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Black-Eyed Susans

Montauk daisies should be divided, if needed, in spring. Photo by Ellen Barcel

By Ellen Barcel

Coneflowers can be divided in spring or fall. Photo by Ellen Barcel

One of the nice benefits of growing perennials is that they come back year after year without replanting — it saves time, energy and money. However, as the years go by, perennial beds can become overgrown and need to have their plants divided.

When is the ideal time to divide your perennials? Perennials can be divided almost any time, but, ideally, don’t divide perennials in the summer since it will be harder to keep the new plants growing with the heat and lessened rain. In an emergency, for example, when having to clear part of your property for new construction, divide as needed even if it is 90 degrees outside. But this is an emergency situation rather than good planning and means you need to take extra care to keep the plants thriving.

Black-eyed Susans can be divided in spring or fall. Photo by Ellen Barcel

 

The rule of thumb is to divide spring and summer bloomers in the fall. That means that you should have already divided plants like hostas. Fall-blooming plants (like mums, asters, Montauk daisies, etc.) should be divided in spring. By dividing them at the appropriate time, more of the plant’s energy will go into growing new roots and leaves. However, always do some research on the specific plants you need to divide before digging up the perennial clump as some plant species can be very persnickety when it comes to dividing time. And, some plants, like black-eyed Susans and coneflowers can be divided in either spring or fall.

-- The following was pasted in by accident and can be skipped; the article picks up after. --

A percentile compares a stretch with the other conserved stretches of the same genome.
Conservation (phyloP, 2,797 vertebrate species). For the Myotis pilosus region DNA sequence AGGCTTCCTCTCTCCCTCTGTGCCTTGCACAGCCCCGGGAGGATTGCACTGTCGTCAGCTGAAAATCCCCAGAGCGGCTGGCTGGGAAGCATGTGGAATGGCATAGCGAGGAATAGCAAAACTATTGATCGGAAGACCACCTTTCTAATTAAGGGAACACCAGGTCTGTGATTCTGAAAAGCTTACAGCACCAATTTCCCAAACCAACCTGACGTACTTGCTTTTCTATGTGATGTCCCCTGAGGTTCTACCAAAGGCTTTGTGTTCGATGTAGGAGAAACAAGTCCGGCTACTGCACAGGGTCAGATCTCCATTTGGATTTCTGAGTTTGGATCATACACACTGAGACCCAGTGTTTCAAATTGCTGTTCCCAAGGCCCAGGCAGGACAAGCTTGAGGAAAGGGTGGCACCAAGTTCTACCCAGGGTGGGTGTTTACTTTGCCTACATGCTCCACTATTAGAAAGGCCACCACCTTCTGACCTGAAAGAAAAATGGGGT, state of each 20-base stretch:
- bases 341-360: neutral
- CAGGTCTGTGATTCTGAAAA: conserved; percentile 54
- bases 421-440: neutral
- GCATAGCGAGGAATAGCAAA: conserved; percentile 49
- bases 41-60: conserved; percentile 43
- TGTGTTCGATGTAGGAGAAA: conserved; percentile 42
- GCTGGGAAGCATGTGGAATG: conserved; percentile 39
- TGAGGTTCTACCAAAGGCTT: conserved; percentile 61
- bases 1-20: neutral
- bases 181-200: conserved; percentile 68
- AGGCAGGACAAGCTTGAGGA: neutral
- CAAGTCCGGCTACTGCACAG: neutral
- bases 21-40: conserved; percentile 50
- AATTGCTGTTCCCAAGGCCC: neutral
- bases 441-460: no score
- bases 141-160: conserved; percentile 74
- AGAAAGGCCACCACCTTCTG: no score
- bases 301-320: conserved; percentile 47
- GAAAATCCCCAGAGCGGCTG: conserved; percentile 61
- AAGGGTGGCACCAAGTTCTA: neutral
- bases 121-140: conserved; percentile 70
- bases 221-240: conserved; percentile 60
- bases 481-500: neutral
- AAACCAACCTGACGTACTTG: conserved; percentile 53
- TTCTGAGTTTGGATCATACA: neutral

Some perennials need to be divided every three or four years, depending on how thickly they have grown. Others don’t need to be divided for many years, like peonies. If there were fewer flowers last year than in the past, it’s a sign the clump needs to be divided. If there is a bare spot in the center of the clump, that, too is a sign the perennials need to be divided.

Steps to follow:

• Look at the size of the clump and decide into how many pieces you want to divide the clump.

• If possible, dig the appropriate number of receiving holes before you actually cut the clump. This will lessen transplant shock. You can, naturally put one of the divisions back into the original hole.

• If you can’t plant the divisions immediately, wrap them in newspaper or burlap, dampen with water and store in a bucket in a cool, shady place. Plant them ASAP.

• It’s easiest to dig up and divide a clump of perennials after there has been a rainfall.

• Start digging at the drip line and work your way around the outside of the clump of perennials.

• Once you’ve lifted the clump, if possible, divide the rooted sections by hand. This will lessen root damage.

• If necessary, take a sharp spade or gardening knife (make sure you have thoroughly cleaned it first) and cut the clump into several sections, making sure that you have roots attached to each section.

• If there was a bare spot in the center of the original bed, do not replant that section, but rather discard it to your compost pile. • Make sure you add organic matter to the newly planted divisions of the perennials.

• Keep the new plants moist, but not soggy, until they have had time to establish themselves. Mulch would be useful here. In a few months, your new plants should be growing well.

Ellen Barcel is a freelance writer and master gardener. To reach Cornell Cooperative Extension and its Master Gardener program, call 631-727-7850.

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By Wendy Mercier

As summer fades into fall, many plants and flowers will continue to bloom until the first frost of winter. Annuals, such as geraniums, marigolds and begonias, can have an extended growing season with proper watering and pruning. Plants such as Montauk daisies, Black-Eyed Susans and hardy mums are just beginning to come into season, and are a sign that autumn is upon us.